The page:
New life comes from old: What happened to this tree and what happens next

Joseph Barkoff

Winds gusting at 45 miles-per-hour toppled an approximately 250-year-old oak tree at the Santa Rosa campus Nov. 1.

Faith Gates, Staff Writer

The 250-year-old, 15 ton oak tree that stood behind the main “Santa Rosa Junior College” sign in the open field at the front of campus fell Nov. 21 during a severe windstorm that hit Santa Rosa and most of Sonoma County.

Winds up to 45 mph were enough to push the old oak tree over.

“It was a heartache to see the old tree fall down,” said SRJC head arborist Robert Carretero.

Now that the tree is gone it leaves the question of what happens next. The land was acquired in 1930 from local botanist Luther Burbank, who said the front lawn should be kept open for trees and gardens. That is the reason nothing has been built there today.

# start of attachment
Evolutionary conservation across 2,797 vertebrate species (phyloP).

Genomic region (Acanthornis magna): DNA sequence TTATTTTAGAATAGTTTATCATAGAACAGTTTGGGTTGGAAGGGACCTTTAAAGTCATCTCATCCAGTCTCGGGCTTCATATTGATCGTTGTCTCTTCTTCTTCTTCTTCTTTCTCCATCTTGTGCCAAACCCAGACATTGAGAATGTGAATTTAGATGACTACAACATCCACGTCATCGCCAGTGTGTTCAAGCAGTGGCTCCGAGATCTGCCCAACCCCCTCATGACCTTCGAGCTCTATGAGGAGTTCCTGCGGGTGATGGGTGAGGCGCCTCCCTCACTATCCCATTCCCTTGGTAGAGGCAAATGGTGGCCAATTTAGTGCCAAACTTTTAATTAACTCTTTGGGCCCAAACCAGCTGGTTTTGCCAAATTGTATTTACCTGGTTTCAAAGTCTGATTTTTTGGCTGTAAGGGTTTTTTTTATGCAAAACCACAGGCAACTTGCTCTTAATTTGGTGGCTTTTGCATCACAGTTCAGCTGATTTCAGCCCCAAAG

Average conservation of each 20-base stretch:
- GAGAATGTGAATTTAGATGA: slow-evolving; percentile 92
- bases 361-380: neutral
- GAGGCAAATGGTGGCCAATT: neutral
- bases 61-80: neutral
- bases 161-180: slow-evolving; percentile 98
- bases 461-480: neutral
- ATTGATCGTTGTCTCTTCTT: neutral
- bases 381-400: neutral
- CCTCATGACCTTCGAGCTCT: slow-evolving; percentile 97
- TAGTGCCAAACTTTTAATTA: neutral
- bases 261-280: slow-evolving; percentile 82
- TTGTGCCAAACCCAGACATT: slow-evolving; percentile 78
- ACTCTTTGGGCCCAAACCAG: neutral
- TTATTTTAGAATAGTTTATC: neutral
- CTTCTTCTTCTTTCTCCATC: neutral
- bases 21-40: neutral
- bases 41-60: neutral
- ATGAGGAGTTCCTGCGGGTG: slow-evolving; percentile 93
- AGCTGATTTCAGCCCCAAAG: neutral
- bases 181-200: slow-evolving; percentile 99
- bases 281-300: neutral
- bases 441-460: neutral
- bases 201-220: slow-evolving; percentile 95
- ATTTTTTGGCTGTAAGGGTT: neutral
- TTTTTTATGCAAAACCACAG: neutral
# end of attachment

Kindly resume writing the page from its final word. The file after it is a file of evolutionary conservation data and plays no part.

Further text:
Another question is what will happen to the tree.

“I think it would be really cool if you use the wood to make a bench or sculpture of something,” said SRJC student Isabella Moreno.

SRJC student Sean Brown agreed, saying the wood should be made into something usable on campus.

When asked what the plans are for the space, Carretero said, “We’re going to plant another Valley Oak, maybe next spring when it’s good for growth.”

It shouldn’t take long before the Valley Oak will be up and growing. “Valley Oaks grow fast. The first 10 to 15 years they grow straight up, then they grow horizontally.” Carretero said, “A 3-year-old sapling grows to about 10 feet.”